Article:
Every few years, discussions about using straw bales as a building material come up again. As our environmental challenges mount—from wildfires to hurricanes—straw bales seem to offer a sustainable answer. And as we in the American West seem to find ourselves in “fire season” earlier with each passing year, it’s time to ask: Has the humble straw bale’s moment finally come?
By MEA MCNEIL
On a frigid, eight-acre farm just outside downtown Sebastopol, Paul Kaiser has devised a hyper-intensive form of organic agriculture that is grossing more than $100,000 an acre. And, he believes, saving the planet at the same time. Yet a number of farming experts see trouble on his horizon.
By TODD OPPENHEIMER
More than two decades ago, a Cuban farming revolution that had nothing to do with ideology bore a bounty of fruit. What could the U.S. learn about sustainable agriculture from its much smaller neighbor?
By CHRISTOPHER D. COOK
While the fashion industry continues to produce more and more clothing made from synthetics, with all their harmful effects, we’ve ignored the wonders of wool. The material is natural, durable, and endlessly renewable; more important, its creators (the sheep) can help regenerate the soil, along with the world’s drying, fire-prone landscapes. Fortunately, a wool revival seems to be underway.
By JUDITH D. SCHWARTZ
Mark Sturges doesn’t advertise and clients have to find him by word of mouth, but find him they do. He’s become a master of an agricultural art as old as agriculture itself: basic compost.
By KRISTIN OHLSON
Photography by MARK STURGES and KRISTIN OHLSON
The town of John Day sits in the middle of Oregon’s High Desert country, threaded by an abused river, surrounded by a dying timber industry, and getting hotter and drier every year. Enter Nick Green, a new city manager, with grand, out-of-the-box ideas about rural sustainability. Can his vision survive?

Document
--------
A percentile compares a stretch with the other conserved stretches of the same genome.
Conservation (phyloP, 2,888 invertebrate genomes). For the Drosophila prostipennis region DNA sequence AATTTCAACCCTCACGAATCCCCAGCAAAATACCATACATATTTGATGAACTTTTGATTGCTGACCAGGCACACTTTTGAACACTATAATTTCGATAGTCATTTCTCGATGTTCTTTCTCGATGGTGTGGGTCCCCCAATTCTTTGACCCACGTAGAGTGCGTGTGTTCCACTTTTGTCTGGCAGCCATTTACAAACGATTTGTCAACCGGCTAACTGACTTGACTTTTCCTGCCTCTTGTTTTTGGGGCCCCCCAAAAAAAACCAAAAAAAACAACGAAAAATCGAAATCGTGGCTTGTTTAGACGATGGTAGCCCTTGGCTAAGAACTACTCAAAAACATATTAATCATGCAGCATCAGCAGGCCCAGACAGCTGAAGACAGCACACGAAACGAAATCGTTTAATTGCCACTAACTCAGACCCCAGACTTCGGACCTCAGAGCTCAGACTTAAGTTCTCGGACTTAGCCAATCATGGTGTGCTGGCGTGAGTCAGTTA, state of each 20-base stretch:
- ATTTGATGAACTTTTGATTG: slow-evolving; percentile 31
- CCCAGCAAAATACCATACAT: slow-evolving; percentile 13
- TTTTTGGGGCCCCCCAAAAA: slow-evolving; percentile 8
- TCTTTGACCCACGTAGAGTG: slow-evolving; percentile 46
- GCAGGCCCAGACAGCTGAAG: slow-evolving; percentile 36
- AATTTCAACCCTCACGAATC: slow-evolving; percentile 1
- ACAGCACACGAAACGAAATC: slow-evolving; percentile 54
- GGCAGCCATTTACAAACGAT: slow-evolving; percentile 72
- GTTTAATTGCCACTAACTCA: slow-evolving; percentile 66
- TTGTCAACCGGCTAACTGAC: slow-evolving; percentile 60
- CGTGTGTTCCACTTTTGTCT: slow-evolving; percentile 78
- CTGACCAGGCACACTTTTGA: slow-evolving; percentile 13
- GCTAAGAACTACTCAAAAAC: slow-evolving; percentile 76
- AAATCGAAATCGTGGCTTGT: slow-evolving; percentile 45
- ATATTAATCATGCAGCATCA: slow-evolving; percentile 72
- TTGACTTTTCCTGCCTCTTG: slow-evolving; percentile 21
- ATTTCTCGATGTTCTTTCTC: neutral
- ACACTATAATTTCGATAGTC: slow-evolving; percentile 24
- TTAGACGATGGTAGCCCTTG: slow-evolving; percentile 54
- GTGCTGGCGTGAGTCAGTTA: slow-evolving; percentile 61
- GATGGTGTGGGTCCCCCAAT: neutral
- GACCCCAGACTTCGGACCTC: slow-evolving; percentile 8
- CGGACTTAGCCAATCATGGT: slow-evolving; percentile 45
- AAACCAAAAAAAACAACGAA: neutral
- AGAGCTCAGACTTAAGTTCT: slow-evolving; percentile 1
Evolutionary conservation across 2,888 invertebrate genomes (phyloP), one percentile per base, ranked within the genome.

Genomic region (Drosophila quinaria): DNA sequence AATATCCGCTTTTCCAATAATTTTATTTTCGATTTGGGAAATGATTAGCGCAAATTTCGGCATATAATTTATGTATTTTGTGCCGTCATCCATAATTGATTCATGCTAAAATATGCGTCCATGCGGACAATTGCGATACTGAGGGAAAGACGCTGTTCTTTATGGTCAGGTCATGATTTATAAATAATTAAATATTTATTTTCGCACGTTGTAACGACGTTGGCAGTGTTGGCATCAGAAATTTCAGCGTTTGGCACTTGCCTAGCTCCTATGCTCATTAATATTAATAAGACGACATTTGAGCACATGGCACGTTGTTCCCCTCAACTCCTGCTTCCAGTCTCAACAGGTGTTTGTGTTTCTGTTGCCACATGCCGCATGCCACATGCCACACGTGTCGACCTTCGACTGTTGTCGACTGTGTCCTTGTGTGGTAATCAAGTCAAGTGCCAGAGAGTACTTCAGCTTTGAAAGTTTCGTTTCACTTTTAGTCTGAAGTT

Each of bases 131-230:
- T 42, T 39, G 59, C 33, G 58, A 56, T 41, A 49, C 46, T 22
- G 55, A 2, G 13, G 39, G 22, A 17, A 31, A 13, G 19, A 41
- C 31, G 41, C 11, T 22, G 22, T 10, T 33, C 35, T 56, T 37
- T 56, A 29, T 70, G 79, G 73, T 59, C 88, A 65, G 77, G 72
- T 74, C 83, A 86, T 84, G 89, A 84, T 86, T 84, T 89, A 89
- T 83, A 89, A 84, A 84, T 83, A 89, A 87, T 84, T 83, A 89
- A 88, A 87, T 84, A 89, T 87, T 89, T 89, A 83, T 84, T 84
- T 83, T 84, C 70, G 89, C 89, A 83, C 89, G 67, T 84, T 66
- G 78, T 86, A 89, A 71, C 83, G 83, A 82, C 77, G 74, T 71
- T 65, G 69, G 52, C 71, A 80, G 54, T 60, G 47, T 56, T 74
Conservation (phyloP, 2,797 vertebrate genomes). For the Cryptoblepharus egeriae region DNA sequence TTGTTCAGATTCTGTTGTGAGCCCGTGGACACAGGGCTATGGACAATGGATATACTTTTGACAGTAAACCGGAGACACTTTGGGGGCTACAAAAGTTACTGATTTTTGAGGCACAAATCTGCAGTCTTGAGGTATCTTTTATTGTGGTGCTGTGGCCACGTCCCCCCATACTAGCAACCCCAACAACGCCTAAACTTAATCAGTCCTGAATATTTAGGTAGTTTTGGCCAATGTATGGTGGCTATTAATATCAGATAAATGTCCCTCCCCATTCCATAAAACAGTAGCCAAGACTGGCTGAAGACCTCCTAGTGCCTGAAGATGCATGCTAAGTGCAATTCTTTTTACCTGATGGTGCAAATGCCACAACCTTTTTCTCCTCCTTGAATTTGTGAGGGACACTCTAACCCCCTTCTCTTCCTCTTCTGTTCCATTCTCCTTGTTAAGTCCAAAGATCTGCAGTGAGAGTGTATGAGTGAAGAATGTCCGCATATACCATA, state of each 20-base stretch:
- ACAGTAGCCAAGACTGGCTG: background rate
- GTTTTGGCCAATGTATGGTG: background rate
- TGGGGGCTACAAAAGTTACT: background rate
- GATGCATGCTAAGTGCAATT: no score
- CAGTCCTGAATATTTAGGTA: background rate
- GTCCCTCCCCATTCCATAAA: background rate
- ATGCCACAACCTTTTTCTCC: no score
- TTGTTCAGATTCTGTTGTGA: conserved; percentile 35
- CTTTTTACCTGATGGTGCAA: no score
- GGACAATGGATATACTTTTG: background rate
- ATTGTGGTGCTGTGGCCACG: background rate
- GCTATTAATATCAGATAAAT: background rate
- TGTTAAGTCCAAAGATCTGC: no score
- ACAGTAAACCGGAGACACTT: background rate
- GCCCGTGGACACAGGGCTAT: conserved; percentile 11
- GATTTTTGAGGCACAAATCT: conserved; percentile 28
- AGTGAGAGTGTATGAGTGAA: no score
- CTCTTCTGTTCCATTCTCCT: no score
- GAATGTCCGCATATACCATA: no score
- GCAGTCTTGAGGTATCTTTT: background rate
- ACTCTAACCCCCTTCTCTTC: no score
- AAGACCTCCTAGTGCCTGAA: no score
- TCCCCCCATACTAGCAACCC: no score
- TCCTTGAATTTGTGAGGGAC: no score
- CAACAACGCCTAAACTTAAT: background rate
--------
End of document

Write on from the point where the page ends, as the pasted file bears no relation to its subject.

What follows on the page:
by JULIET GRABLE
For generations, the Isbell family of Arkansas has been tinkering with innovations in rice farming. They were the first American farmers to grow elite varieties of rice for sushi and sake, and have pioneered rice cultivation methods that can conserve water and slow climate change.
Story by DAVID RAMSEY
Photography by KAT WILSON
When you put on a stylish jacket made of rayon, vegan leather, or even recycled plastic, are you sure you’re helping the planet more than if you had bought one made of animal leather? In this journey down a very twisted rabbit hole, sustainable fashion expert Alden Wicker, founder and editor-in-chief of EcoCult, finds answers that may not be particularly comfortable for the animal rights movement.
By ALDEN WICKER
Every few years, some new razor system hits the market pledging to save your face and your pocketbook. Virtually all of them miss the boat, because the golden age of shaving occurred 50 years ago. The good news is that all that vintage gear is still available, and a few entrepreneurs are now making beautiful modern versions. A visit with the American craftsmen who are making what might be the best of those razors.
Story and Photography by TODD OPPENHEIMER